Posted by Brad A. Greenberg
This one has been creating quite a furor while I was away this weekend. Iranian President Mahmoud Ahmadenijad, the American antagonist and Holocaust denier, is scheduled to speak at Columbia University in New York today.
In defending the Ivy League university’s invitation, Dean John Coatsworth told Fox News that they’d invite Hitler if he were in town. Glad I live on the Left Coast. The dean’s message can be seen here and below:
The Manhattan campus has long been a destination for bright Jewish high school seniors, well before other Ivies dropped the Jew quotas. The New York Sun notes the irony of Jewish students learning of today’s globe-trotting guest after breaking fast and singing online after Yom Kippur ended Saturday.
Dean Coatsworth seems to be laboring under the illusion that had Columbia actually hosted Hitler in the late 1930s, World War II and the war against the Jews might have been prevented. The dean appears to be ignorant of history. The archives of the New York Times disclose that in December 1933, Columbia’s president, Nicholas Butler, extended an invitation to Hitler’s ambassador, Hans Luther. A protest was made by the Social Problems Club, which, according to the report in the Times, said: “Inviting the Nazi envoy to lecture on the foreign policy of his government and giving him an official reception means not only failing in our duty to oppose the Nazi onslaught on culture and in our duty to defend our German colleague but signifies, if not an open endorsement of the Nazi actions, at least placing their principles on the same level with other viewpoints.”
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September 22, 2007 | 9:05 pm
Posted by Brad A. Greenberg
Note: This post was prompted by that story about Simi Valley billing a church for policing a protest against the congregation
When I interned at the Ventura County Star, I sat across from one Zeke Barlow. (Yes, in large part he can be blamed for what I have become.) Zeke wrote great stuff before I met him and has had even better since. But one of my favorite Zeke’s was “A Candidate for Governor With a Sense of Humor? Believe it.”
Unfortunately, the Star’s archives leave much to be desired, and I can’t even find a cache for this story online, so I’m going to paste the entire June 29, 2006, piece below. Happy weekend reading.
Elisha Shapiro is a candidate for governor you just can’t believe in. Why should you? He doesn’t. He doesn’t believe in anything. He’s a nihilist.
In a chaotic world, Shapiro thinks believing in anything - God, religion, Democrats, clubs, love, any notion of right or wrong - does more harm than good. So he’s not about to ask people to start believing in something, much less him.
But he thinks - not believes - that as the National Nihilist Party write-in candidate, he could make a better California governor than those other two guys.
“I’m not trying to make people better off, and I’m not trying to proselytize,” Shapiro said after a Tuesday campaign stop in Ventura. “I don’t think it’s going to make a bit of difference if people think like me or not.”
Shapiro, 52, just wants people to know there is another choice, that it’s OK to think differently, to not buy what the media are selling, and that everything in this world is always changing.
He also wants California to secede from the United States. No point in those folks in the middle of the country dictating what we here on the left coast need to do about abortion, gay marriage or how our taxes are spent, he said.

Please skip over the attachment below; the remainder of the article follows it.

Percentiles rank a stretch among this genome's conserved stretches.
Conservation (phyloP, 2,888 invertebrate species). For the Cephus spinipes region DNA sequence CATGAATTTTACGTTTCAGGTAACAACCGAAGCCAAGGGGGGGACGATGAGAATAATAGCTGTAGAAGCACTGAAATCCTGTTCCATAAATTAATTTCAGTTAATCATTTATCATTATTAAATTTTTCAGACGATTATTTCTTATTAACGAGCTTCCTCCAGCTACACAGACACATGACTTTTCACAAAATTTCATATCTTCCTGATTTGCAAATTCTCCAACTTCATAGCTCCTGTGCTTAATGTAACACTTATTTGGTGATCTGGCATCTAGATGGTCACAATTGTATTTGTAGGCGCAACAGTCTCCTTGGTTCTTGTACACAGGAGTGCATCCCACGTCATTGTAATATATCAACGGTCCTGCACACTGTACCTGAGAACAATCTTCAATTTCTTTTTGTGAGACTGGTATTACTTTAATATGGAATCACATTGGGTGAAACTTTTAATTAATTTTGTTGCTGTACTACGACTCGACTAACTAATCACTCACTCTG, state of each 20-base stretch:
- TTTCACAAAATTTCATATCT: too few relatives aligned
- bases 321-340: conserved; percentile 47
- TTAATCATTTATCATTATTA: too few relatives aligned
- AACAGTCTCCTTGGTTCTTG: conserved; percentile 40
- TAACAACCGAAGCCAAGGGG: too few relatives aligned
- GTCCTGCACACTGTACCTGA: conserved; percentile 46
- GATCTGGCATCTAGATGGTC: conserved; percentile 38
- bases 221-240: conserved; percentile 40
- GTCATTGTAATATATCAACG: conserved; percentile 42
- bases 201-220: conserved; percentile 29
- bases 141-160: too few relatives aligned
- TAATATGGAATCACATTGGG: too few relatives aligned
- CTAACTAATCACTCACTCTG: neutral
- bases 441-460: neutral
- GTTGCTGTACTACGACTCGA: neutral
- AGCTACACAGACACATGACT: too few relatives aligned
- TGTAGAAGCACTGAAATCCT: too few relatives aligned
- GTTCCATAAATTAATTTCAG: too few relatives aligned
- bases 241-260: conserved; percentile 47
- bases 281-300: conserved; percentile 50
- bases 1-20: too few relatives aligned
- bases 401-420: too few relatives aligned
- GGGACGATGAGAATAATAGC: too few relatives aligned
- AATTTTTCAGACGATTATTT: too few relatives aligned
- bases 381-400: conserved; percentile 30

On Tuesday, when Shapiro handed out his campaign material to potential voters as he gnawed on a toothpick that poked out from two days of gray stubble, he offered his constituents a caveat: “It’s a little unusual.”
His platform includes, but is not limited to: legalized marijuana so as to provide the world a quality product; friendly relations with Cuba and Venezuela to ensure good cigars and quality vacation destinations; marriage for gays only and no public kissing between straight couples; and support for scientists who actually discover things.
But while his stance may seem unusual, Shapiro himself seems somewhat normal.
Growing up in Southern California, the man named after a Biblical character always felt a bit different from other children. He was the artsy kid who didn’t fit into school cliques, much less his parents’ Jewish temple.
“I always felt like an outsider,” he said. “I’m not much of a joiner.”
Every time he explored one group or theory, he found that where an ideal might be right in one situation, it would be wrong in another. The only absolute was change.
After attending an experimental college in Berkeley where he studied philosophy and political science, he had a eureka moment when he first heard of nihilism, which Webster’s dictionary defines as “the denial of the existence of any basis for knowledge or truth.”
And so a nihilist performing artist was born.
He started putting on obscure performances like the Nihilist Olympics in downtown Los Angeles, where anyone could compete in the U-turn driving competition. He snapped moody black-and-white photos of his favorite things: guns, genitals and TV. And he started his political life when he ran for president in 1988. He lost.
Actually, he wasn’t even officially a candidate because he didn’t jump through the hurdles of paperwork in all 50 states.
When he ran for Los Angeles County Sheriff in 1994, he registered as an official write-in candidate. He lost again. But he did receive 241 votes, which, he said, was more than any other write-in candidate.
He didn’t get involved in Gray Davis’ recall election because “it was a zoo.” Then, the nihilist would have had to compete with a porn star, an aging childhood actor and a Hollywood macho man. This time around, the political arena was wide open. So Shapiro, who teaches remedial writing at Santa Monica College when he’s not making a spectacle, jumped in with his latest performance-art piece.
“Behind all the humor is a serious message,” he said.
As much as anything, he’s running against what he sees as a growing push by the right wing to control everything. While he doesn’t believe in anything, he especially doesn’t believe in President Bush.
His campaign through the state is a modest one, and he wants to keep it that way.
His goal is to spend less than $1,000 because any more than that and he has to file all sorts of cumbersome paperwork. One thousand is also the number of votes he’s gunning for - just enough to justify his coffeehouse talks in San Diego, Sacramento and San Francisco.